Today, SevenTeaOne is breaking even and completely self-sustaining. In fact, they’re even looking to scale up the business. They’re now available at 5 outlets – Xplorasi Shop in Petrosains, Copper Restaurant in Menara Shell, Folger Phobia in Bukit Jalil (but this cafe is going to change it’s name, so take note), food truck 2Go Coffee, and very soon they’re launching at Mango Chili in Bangsar South. You’ll also find SevenTeaOne at a lot of events, such as Arts For Grabs.
SevenTeaOne started when Majidah left her corporate job to plant A GARDEN!
In October last year, she quit her job and started gardening. She started with vegetables and flowers first, then she planted herbs. Soon, she grew too much and didn’t know what to do with them.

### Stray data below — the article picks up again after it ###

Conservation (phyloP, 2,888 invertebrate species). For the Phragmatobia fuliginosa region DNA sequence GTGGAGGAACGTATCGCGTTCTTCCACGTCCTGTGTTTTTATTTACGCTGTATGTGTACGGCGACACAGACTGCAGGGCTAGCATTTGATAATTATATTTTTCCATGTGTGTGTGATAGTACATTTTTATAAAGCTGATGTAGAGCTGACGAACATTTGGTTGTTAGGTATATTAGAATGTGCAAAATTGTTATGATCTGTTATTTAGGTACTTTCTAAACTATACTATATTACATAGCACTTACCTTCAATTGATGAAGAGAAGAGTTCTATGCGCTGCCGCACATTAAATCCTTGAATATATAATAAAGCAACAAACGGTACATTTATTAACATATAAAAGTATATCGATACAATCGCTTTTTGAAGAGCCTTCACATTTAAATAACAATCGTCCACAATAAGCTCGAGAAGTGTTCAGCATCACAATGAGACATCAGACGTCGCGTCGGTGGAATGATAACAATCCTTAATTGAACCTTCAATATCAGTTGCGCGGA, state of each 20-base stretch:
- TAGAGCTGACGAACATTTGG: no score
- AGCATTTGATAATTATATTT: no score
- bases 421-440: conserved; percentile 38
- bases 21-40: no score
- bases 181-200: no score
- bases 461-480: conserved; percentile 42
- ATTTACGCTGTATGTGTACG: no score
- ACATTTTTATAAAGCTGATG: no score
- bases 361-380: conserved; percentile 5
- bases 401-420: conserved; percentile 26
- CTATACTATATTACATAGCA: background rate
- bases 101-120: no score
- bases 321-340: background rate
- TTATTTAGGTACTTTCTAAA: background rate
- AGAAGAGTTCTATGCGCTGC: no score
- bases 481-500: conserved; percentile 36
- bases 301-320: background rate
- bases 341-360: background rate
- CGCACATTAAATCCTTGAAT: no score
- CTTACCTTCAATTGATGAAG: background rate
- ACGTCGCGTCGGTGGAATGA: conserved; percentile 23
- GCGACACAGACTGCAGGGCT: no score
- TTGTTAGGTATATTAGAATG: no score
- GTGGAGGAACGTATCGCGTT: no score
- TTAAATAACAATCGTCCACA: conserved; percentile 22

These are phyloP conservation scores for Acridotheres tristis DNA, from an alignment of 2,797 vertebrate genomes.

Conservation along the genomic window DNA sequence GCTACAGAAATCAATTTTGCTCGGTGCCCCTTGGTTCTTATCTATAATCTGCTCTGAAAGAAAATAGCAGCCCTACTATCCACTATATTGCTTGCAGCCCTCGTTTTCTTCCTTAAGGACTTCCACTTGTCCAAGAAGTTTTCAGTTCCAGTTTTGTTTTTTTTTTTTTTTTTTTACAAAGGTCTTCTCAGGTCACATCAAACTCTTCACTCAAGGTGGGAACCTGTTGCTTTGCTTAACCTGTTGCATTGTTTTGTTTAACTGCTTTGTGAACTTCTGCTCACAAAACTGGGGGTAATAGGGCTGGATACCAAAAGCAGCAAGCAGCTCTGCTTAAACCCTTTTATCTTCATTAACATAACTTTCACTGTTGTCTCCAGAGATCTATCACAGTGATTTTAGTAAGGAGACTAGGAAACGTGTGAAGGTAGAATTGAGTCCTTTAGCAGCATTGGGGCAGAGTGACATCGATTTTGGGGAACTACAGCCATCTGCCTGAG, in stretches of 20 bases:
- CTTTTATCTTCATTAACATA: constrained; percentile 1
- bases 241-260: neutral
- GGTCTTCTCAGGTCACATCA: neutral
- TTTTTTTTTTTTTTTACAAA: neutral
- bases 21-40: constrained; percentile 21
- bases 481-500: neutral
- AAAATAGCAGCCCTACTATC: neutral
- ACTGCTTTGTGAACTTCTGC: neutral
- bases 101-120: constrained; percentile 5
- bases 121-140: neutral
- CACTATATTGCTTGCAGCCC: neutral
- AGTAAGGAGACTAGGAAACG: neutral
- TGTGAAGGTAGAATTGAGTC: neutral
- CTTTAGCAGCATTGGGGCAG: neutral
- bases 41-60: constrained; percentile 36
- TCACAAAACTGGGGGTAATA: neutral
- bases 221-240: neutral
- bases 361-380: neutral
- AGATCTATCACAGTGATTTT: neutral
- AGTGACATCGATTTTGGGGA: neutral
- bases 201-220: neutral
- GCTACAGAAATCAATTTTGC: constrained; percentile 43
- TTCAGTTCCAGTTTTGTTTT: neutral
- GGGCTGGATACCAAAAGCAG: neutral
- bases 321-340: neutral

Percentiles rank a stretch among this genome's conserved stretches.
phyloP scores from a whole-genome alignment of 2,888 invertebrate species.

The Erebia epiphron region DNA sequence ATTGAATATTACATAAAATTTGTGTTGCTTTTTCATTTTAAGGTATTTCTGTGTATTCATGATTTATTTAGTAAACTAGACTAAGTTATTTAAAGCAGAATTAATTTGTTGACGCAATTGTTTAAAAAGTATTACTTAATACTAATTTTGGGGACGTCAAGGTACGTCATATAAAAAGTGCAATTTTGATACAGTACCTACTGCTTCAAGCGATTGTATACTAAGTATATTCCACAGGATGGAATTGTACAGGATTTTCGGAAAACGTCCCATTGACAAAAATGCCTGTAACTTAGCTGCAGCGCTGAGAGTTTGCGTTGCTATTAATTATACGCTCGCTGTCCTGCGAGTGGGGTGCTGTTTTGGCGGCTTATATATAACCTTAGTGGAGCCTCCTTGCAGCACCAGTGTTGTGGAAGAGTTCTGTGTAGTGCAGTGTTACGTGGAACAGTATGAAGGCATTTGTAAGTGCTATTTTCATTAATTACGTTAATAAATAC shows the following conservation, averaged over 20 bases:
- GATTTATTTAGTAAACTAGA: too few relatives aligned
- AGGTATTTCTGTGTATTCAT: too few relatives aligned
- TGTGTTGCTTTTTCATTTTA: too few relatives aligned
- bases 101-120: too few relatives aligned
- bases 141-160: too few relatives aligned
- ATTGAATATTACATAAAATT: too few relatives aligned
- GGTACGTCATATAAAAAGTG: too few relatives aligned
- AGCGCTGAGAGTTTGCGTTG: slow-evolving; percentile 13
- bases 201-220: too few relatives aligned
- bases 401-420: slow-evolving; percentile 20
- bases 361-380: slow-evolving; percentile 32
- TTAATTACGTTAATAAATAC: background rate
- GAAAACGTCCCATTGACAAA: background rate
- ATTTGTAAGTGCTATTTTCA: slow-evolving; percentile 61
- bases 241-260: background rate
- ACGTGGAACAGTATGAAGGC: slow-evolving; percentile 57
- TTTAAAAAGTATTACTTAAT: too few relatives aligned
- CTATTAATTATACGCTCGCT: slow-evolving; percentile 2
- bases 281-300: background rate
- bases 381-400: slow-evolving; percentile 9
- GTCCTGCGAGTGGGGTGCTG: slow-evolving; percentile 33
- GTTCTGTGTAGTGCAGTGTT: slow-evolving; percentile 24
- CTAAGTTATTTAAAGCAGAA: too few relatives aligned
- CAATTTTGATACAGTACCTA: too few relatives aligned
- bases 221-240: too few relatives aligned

“I started giving my herbs to my neighbours, my mom, and somehow accidentally turned everyone into urban gardeners. We were all thinking, wouldn’t it be great if they could sell it somewhere and that’s how the idea started.” – Majidah told CILISOS
So how are SevenTeaOne’s teas made? Majidah told us they source fresh herbs and flowers directly from farmers and process them to make soothing herbal infusion teas. They want to be able to motivate people to be greener, so they greener the farmer, the more we buy from them. Everything is 100% natural because they do not use chemicals or preservatives to process their teas.